Not long after I moved out of the Brooklyn apartment, I visited my brother in Austin. All I remember now about his place are the milk crates where he kept his books. He had lots of books—some of them gifts from me—but he didn’t like owning books. It costs more to keep a book, he said, than to buy a new copy every time you want to re-read it. Because how often do you reread most books? I presume he was right about the math, seeing as he’s an engineer. But I didn’t really believe what he was telling me. His equation left out something that can’t be counted. Yet it did do one important thing: it forced me to accept that the books you keep aren’t kept just for reading or rereading.

Two months after our son was born, my wife Raina and I moved into our current apartment in upper Manhattan. Walking with Raina through our new, empty rooms, we asked that age-old question: where to put all our stuff?

For me, the ideal place for the books was a wall near the master bedroom. It was an out of the way spot where guests were unlikely to see the books. The opposite of the primo placement I had wanted for bookcases in apartments past. But I was after something else. In this space, I’d see the bookshelves every day when I went to bed and first thing in the morning when I got up. That was more than enough for me now.

It was a challenge to fit all the books into the narrow passage. Shelving units would crowd the space. Luckily, my dad offered to build custom shelves. When I was a kid, he built the bookshelves in our living room, which was where we stored the full set of encyclopedias that my mom bought, one volume at a time, from the supermarket near our home. For weeks he and I traded emails about the design, placement, and materials. For the first time in  at least a decade I had to count how many books I had in order to figure out how many shelves we needed. The final number made me sheepish. That’s all right, he said, when I told him we needed far more shelf space than I originally estimated.

As a kid, I remember my dad lounging on the beach reading mass-market paperbacks—Cussler, Clancy, Grisham. He didn’t pick books to impress people, not that I could tell. He wasn’t the kind of person to cultivate a pretentious bookshelf. He just built them. You read books for yourself; you built shelves to hold things. It didn’t have to be more complicated than that.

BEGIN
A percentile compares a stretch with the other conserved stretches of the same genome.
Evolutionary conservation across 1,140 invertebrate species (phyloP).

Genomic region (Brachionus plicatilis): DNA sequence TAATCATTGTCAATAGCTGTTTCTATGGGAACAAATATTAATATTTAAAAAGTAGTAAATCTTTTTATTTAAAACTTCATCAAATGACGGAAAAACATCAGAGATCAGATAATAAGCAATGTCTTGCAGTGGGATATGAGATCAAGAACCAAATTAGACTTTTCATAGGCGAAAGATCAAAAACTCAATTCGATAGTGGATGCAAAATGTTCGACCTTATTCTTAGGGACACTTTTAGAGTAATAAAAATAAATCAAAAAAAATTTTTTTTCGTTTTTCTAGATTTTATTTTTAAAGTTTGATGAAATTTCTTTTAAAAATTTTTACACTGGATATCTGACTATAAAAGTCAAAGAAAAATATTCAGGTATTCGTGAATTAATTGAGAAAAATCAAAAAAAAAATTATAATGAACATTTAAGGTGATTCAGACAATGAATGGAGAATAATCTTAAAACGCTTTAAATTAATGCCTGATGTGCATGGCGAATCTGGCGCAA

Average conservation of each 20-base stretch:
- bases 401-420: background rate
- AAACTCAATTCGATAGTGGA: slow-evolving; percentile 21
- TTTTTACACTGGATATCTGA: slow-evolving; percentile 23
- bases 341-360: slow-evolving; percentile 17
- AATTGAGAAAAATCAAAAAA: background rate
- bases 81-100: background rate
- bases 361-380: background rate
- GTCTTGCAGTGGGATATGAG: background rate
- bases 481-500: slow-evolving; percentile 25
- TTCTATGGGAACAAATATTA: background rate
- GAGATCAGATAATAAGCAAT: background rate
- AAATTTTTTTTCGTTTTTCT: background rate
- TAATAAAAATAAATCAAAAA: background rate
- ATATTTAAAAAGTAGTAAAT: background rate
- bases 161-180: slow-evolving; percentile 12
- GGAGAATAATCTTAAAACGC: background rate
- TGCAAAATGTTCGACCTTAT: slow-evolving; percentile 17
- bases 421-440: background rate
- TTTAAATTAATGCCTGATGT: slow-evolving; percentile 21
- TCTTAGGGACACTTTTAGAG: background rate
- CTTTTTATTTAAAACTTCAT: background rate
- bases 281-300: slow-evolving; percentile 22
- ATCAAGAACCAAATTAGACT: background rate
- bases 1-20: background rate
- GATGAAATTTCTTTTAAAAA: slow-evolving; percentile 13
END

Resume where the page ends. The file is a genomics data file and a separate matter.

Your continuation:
To put the new bookshelves together, my dad stayed in our New York apartment for a long weekend. The two of us worked for two long days installing and then pulling out and reinstalling materials. I say we, but really, I just held things; he made measurements, drilled, hammered, and fixed anchors in drywall. If a shelf was wiggly, he’d mutter to himself, Nope. It’s fine, I’d say. He shook his head. You’ve got that little baby, he said. He’s going to climb these shelves when you’re not looking. These have to be strong enough to hold the books and his weight, too.

The end result was, is, beautiful. Six white shelves, each about nine feet long. The first is a foot off the floor and the last is less than two feet from the ceiling. My son is 10 now and the shelves likely wouldn’t hold his weight, but he’s past the age where I worry. I’m not sure what the absolute upper limit is for the number of books the shelves can hold, but I can tell you that it is more than enough for my purposes now.

Thanks to the pandemic, more people see these bookshelves than any other setup I have, now that I work in front of the books on a daily basis. An ironic twist, I suppose, in the long history of all the books I’ve set in a line over my life.

A month ago I culled 52 books from the shelves. Books that I still have not read, or that I read and don’t care to keep. I like the look of the shelves without those books: the revised line of spines now more closely follows the line of my life as it has been lived—what I show on a bookshelf these days is less and less about an imaginary self that I wish I could or should be. I’m not trying to show off what I am reading, not trying to impress anyone. Now my bookshelves remind me of where I’ve been, who I am, and what it’s taken to get here.

's essays and fiction have appeared in The Millions, The Rumpus, Carve, and Pacific Standard. He is the author of Only the Trying, a book-length essay on the nature of illness and recovery. He lives in Manhattan with his wife and two children. You can follow him on Twitter at @Literotaur.